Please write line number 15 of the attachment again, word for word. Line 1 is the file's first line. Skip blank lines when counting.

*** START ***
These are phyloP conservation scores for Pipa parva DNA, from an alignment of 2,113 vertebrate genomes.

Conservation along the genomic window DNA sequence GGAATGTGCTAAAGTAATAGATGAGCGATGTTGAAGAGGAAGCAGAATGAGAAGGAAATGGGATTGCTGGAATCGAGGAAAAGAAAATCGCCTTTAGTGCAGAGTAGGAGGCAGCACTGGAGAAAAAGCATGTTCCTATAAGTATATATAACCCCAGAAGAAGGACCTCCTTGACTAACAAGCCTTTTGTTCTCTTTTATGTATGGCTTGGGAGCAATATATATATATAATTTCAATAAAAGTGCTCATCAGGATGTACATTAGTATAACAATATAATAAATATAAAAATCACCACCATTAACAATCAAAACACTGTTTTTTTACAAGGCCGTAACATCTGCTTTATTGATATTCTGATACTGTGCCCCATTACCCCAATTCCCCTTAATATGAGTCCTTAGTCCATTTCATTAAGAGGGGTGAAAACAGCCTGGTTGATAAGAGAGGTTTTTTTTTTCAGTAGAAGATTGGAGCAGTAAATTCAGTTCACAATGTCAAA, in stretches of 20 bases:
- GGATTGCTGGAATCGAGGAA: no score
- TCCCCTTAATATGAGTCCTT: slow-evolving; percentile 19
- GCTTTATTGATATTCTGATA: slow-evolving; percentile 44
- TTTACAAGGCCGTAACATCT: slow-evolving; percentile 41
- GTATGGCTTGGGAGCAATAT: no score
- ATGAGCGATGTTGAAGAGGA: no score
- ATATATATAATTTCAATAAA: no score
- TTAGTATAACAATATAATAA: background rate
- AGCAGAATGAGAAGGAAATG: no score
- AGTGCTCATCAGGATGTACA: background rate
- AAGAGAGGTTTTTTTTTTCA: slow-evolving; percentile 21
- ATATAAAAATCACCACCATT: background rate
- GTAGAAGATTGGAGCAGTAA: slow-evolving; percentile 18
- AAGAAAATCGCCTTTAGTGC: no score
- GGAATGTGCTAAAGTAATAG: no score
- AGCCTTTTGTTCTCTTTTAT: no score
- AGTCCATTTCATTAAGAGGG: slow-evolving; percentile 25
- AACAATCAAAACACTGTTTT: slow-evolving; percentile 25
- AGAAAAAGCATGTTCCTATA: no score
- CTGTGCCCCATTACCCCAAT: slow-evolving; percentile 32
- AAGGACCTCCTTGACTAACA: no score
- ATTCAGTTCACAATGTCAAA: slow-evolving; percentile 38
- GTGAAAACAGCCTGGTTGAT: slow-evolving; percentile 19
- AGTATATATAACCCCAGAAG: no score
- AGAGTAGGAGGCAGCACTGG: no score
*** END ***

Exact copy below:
- GTAGAAGATTGGAGCAGTAA: slow-evolving; percentile 18